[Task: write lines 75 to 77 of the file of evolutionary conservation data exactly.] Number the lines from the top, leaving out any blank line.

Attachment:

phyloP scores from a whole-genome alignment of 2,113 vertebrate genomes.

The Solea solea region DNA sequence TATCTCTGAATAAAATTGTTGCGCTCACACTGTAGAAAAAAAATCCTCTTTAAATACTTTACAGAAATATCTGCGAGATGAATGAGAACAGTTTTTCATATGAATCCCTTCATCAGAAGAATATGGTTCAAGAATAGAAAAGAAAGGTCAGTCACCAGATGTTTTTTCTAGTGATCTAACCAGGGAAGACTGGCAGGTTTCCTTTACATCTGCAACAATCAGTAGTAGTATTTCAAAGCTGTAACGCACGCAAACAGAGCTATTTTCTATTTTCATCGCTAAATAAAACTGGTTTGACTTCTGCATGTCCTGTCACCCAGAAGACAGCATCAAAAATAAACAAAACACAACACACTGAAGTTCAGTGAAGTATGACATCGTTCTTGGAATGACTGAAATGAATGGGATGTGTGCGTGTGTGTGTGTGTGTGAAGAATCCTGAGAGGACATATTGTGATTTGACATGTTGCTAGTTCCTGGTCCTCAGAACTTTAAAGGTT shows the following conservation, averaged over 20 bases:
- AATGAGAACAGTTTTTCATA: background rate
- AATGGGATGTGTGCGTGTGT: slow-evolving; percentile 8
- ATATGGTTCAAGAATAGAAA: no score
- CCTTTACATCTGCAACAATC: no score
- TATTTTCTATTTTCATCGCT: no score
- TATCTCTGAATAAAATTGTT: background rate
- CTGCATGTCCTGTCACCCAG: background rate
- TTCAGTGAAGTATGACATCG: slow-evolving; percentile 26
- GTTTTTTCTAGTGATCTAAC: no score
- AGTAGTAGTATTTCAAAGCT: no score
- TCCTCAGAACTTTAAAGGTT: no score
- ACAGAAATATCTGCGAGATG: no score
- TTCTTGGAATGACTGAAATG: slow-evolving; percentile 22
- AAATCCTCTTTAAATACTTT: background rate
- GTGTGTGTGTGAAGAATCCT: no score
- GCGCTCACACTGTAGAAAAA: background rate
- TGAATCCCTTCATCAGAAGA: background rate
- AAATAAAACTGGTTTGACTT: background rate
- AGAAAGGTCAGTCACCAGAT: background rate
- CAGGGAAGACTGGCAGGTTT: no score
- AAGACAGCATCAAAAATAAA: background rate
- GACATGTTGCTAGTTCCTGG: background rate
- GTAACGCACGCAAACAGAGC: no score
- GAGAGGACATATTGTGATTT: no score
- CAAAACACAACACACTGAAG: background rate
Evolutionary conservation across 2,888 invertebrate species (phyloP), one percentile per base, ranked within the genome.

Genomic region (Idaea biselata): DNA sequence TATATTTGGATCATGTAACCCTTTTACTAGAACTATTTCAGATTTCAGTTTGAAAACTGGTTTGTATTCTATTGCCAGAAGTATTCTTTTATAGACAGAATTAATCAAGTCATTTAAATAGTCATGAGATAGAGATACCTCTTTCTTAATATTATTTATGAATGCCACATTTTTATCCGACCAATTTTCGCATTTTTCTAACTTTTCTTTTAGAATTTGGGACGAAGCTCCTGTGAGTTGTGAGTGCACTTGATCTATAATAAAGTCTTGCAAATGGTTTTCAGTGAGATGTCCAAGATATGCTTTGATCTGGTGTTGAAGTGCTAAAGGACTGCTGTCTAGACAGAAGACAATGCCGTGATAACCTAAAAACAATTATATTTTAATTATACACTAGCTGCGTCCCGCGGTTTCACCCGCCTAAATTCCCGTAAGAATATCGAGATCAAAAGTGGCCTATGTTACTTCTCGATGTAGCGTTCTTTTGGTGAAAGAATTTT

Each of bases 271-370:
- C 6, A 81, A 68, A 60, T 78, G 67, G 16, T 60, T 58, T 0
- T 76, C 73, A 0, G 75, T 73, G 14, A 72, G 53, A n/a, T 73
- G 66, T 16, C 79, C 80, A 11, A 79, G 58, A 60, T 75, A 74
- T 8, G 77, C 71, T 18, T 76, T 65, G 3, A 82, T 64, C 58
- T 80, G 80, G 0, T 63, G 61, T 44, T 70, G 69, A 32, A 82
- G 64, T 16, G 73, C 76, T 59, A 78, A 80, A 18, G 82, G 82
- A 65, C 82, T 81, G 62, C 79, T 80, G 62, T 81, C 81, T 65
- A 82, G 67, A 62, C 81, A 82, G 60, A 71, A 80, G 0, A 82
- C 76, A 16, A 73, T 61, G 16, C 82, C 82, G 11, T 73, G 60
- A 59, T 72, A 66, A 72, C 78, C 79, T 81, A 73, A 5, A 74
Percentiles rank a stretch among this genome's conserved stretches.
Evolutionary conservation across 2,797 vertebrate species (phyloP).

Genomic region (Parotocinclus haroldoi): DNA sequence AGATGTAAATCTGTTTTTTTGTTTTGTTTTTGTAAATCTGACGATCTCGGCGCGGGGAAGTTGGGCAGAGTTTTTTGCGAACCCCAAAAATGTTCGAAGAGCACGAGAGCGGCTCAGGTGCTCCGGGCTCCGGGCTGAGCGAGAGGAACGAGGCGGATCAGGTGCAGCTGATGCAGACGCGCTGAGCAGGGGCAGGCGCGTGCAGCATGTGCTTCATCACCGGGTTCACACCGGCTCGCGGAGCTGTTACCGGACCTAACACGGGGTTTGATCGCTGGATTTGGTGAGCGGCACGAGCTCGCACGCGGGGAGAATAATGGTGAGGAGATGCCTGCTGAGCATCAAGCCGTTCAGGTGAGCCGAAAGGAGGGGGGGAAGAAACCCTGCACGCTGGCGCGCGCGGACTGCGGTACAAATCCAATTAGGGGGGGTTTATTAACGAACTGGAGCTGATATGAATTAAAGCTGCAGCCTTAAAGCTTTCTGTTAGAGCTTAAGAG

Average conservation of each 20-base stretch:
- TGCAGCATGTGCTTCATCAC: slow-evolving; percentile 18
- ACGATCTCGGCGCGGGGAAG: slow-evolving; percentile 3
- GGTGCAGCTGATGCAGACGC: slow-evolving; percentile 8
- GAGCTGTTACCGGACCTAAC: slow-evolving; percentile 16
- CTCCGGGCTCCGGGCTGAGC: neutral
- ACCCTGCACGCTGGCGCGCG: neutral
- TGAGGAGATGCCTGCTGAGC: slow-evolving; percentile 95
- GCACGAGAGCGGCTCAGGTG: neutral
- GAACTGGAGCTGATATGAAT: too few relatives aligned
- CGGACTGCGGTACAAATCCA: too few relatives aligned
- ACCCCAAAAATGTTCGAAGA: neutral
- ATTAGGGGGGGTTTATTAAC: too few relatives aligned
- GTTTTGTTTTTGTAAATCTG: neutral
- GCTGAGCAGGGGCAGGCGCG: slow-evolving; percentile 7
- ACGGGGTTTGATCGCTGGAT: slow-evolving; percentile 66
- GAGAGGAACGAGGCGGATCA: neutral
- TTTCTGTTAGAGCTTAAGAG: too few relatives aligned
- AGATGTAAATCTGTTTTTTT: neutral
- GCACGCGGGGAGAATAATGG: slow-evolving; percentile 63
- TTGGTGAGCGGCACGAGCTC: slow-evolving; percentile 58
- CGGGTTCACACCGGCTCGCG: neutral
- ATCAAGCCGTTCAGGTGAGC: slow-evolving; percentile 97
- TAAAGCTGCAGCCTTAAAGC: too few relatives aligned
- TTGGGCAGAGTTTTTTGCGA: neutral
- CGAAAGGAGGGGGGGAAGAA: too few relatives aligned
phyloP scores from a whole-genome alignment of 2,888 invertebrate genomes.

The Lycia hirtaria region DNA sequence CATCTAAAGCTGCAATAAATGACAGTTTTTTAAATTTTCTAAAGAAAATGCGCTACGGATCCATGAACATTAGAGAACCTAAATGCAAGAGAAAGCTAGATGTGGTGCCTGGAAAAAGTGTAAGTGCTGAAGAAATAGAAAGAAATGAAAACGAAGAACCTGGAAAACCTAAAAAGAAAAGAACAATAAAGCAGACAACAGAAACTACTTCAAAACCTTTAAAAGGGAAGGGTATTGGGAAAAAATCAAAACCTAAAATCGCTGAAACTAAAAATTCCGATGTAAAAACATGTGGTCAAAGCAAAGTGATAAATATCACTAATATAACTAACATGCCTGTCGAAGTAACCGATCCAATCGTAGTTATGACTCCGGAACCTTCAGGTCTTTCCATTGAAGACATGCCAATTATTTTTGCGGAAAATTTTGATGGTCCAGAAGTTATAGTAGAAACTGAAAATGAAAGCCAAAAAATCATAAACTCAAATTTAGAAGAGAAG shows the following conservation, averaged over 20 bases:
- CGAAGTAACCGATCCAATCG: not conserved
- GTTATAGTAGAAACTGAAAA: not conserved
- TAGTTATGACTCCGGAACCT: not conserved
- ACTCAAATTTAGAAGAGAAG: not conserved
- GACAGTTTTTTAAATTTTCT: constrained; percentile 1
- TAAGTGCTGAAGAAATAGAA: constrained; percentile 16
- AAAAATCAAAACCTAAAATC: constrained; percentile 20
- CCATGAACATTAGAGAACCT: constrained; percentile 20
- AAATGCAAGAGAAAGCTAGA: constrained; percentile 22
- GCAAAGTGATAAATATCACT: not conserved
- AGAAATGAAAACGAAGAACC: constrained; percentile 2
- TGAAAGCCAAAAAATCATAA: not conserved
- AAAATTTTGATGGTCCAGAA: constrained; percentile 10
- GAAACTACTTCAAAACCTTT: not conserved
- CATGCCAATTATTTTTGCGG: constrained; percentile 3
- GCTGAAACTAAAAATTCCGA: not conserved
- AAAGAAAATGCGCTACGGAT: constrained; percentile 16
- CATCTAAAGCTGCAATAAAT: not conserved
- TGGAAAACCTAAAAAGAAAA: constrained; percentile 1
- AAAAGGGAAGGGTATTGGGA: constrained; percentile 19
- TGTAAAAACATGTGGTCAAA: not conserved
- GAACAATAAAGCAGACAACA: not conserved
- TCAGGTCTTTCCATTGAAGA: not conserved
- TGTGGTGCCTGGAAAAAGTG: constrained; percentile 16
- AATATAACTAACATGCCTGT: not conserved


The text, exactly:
- ACTCAAATTTAGAAGAGAAG: not conserved
- GACAGTTTTTTAAATTTTCT: constrained; percentile 1
- TAAGTGCTGAAGAAATAGAA: constrained; percentile 16